Unlock this story instantly and join 129,600+ biopharma pros reading Endpoints daily — and it's free.

Graphic: Alexander Lefterov for Endpoints News

Small biotechs with big drug am­bi­tions threat­en to up­end the tra­di­tion­al drug launch play­book

Of the countless decisions Vlad Coric had to make as Biohaven’s CEO over the past seven years, there was one that felt particularly nerve-wracking: Instead of selling to a Big Pharma, the company decided it would commercialize its migraine drug itself.

“I remember some investors yelling and pounding on the table like, you can’t do this. What are you thinking? You’re going to get crushed by AbbVie,” he recalled.

Endpoints News

Keep reading Endpoints with a free subscription

Unlock this story instantly and join 129,600+ biopharma pros reading Endpoints daily — and it's free.

Mar­ket­ingRx roundup: Pfiz­er de­buts Pre­vnar 20 TV ads; Lil­ly gets first FDA 2022 pro­mo slap down let­ter

Pfizer debuted its first TV ad for its Prevnar 20 next-generation pneumococcal pneumonia vaccine. In the 60-second spot, several people (actor portrayals) with their ages listed as 65 or older are shown walking into a clinic as they turn to say they’re getting vaccinated with Prevnar 20 because they’re at risk.

The update to Pfizer’s blockbuster Prevnar 13 vaccine was approved in June, and as its name suggests is a vaccine for 20 serotypes — the original 13 plus seven more that cause pneumococcal disease. Pfizer used to spend heavily on TV ads to promote Prevnar 13 in 2018 and 2019 but cut back its TV budgets in the past two fall and winter seasonal spending cycles. Prevnar had been Pfizer’s top-selling drug, notching sales of just under $6 billion in 2020, and was the world’s top-selling vaccine before the Covid-19 vaccines came to market last year.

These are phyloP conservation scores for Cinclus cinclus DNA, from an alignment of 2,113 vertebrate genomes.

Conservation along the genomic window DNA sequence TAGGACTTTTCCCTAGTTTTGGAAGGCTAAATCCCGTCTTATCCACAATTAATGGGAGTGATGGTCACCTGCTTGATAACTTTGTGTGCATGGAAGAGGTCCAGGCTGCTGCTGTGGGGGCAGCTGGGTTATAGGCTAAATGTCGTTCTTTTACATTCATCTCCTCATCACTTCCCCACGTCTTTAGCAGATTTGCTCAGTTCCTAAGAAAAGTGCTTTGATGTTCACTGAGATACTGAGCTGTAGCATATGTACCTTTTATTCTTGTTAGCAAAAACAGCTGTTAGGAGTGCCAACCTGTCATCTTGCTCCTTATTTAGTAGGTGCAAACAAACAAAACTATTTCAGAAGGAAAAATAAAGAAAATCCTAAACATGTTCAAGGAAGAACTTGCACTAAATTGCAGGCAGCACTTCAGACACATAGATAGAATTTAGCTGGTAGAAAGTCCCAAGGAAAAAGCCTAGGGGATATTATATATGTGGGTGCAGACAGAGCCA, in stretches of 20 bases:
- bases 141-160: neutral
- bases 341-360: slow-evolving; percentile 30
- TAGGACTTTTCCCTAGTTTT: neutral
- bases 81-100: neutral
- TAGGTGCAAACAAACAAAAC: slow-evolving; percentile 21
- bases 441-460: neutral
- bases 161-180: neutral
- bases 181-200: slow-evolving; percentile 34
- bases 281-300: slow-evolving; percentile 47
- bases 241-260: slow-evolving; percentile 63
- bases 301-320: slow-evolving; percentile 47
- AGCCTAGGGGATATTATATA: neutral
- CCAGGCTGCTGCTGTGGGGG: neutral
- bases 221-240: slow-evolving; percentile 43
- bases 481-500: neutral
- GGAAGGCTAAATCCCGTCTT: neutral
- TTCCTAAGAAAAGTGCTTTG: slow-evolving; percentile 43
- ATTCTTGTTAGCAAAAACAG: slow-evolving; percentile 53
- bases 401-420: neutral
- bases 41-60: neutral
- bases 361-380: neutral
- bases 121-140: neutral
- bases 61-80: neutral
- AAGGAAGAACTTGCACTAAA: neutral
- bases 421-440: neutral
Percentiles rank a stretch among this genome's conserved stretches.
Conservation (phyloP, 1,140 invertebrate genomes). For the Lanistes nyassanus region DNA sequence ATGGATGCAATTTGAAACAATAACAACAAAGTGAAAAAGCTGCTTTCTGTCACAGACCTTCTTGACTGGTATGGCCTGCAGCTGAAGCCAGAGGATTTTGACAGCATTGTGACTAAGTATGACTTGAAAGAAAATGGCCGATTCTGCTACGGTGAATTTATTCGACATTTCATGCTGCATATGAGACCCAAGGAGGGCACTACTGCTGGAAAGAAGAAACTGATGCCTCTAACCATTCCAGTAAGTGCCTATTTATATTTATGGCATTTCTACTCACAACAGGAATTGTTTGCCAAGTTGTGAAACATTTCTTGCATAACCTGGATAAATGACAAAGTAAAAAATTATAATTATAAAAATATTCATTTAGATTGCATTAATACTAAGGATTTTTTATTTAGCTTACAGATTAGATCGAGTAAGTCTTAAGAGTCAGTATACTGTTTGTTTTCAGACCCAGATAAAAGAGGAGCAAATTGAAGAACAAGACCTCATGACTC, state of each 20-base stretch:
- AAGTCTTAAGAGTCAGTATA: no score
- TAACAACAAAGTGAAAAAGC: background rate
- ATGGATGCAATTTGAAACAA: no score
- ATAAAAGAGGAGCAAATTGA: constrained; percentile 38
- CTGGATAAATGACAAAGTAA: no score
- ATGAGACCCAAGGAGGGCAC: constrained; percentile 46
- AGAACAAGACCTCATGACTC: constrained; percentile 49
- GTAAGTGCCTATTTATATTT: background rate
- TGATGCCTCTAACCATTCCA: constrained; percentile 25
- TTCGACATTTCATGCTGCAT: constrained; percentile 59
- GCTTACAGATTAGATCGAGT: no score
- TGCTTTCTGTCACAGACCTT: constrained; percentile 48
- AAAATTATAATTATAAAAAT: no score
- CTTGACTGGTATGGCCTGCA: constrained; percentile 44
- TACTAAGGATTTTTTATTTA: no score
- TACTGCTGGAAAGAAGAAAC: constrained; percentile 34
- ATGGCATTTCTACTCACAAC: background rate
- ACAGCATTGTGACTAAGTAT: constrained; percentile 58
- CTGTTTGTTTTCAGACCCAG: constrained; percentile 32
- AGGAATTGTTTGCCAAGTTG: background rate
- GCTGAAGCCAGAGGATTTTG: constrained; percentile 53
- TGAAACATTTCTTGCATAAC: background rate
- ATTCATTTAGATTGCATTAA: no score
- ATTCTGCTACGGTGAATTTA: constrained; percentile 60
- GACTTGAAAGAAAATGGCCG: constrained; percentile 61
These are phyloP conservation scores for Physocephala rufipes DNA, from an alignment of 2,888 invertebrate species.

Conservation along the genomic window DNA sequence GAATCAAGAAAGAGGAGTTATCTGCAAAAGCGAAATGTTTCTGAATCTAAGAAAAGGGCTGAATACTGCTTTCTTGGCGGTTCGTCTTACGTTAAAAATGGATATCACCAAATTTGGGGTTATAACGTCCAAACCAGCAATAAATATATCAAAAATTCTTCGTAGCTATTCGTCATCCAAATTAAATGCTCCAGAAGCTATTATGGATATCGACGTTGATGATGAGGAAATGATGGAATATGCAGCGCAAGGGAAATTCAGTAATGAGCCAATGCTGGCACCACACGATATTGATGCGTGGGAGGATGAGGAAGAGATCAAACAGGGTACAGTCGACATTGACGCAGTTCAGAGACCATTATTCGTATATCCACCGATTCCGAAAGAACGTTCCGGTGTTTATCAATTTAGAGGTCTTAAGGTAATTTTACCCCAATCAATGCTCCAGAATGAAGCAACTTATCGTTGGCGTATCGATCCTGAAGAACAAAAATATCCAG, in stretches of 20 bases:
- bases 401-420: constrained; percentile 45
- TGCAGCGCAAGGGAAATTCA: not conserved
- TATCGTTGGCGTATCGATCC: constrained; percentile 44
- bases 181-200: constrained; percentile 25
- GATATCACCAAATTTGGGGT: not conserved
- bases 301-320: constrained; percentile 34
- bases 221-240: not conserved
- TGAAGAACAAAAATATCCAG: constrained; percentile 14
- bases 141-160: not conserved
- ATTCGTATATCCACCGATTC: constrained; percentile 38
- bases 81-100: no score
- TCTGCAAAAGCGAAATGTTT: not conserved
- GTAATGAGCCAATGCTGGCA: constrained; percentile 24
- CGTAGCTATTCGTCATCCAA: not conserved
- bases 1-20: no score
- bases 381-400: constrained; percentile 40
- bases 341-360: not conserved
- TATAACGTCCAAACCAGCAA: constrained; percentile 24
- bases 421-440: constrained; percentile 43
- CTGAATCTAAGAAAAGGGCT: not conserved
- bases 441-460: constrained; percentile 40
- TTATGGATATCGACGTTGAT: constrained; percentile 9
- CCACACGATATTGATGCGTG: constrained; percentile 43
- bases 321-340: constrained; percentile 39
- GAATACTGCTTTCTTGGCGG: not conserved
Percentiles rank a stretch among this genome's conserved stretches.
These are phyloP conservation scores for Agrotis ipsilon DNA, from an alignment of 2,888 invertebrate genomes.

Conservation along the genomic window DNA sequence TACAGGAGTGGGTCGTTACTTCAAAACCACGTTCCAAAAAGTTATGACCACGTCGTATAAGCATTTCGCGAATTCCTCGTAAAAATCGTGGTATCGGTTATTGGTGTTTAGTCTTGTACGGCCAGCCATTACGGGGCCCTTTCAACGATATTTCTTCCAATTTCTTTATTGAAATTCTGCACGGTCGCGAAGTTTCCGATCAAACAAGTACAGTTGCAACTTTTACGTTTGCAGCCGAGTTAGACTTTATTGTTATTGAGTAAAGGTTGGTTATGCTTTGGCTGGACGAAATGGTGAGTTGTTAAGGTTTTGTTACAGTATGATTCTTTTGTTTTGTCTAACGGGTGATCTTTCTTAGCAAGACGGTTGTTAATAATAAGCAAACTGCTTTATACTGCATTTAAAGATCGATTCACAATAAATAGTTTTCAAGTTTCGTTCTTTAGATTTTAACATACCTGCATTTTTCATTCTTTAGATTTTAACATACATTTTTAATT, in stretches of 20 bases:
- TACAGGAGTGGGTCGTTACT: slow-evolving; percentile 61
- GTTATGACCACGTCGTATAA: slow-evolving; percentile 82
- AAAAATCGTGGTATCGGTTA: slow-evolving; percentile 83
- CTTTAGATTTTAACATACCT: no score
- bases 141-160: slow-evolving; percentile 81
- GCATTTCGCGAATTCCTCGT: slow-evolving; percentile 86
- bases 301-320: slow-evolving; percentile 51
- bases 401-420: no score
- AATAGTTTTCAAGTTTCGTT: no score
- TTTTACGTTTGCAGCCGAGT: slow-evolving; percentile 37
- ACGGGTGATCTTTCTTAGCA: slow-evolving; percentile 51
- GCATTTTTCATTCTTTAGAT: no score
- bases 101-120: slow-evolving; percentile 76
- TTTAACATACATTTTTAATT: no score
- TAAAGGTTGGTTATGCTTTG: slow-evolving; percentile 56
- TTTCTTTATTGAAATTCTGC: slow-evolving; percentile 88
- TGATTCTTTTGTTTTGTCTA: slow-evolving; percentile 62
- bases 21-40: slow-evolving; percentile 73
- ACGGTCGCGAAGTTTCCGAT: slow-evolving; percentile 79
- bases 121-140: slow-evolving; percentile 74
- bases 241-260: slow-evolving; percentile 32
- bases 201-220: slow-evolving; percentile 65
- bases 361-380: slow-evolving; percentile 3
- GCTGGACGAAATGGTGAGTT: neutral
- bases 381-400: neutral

Endpoints News

Keep reading Endpoints with a free subscription

Unlock this story instantly and join 129,600+ biopharma pros reading Endpoints daily — and it's free.

Alexander Lefterov/Endpoints News

A new can­cer im­munother­a­py brings cau­tious hope for a field long await­ing the next big break­through

Bob Seibert sat silent across from his daughter at their favorite Spanish restaurant near his home in Charleston County, SC, their paella growing cold as he read through all the places in his body doctors found tumors.

He had texted his wife, a pediatric intensive care nurse, when he got the alert that his online chart was ready. Although he saw immediately it was bad, many of the terms — peritoneal, right iliac — were inscrutable. But she was five hours downstate, at a loud group dinner the night before another daughter’s cheer competition.

Endpoints Premium

Premium subscription required

Unlock this article along with other benefits by subscribing to one of our paid plans.

Covid-19 roundup: Pfiz­er/BioN­Tech launch Omi­cron-spe­cif­ic vac­cine tri­al; UK to re­cruit thou­sands more for mol­nupi­ravir study

Pfizer and BioNTech announced Tuesday that they’ve initiated a clinical study to evaluate the safety, tolerability and immunogenicity of an Omicron-targeted vaccine candidate in healthy adults 18 through 55 years of age, although it remains unclear when, if ever, that vaccine might be necessary.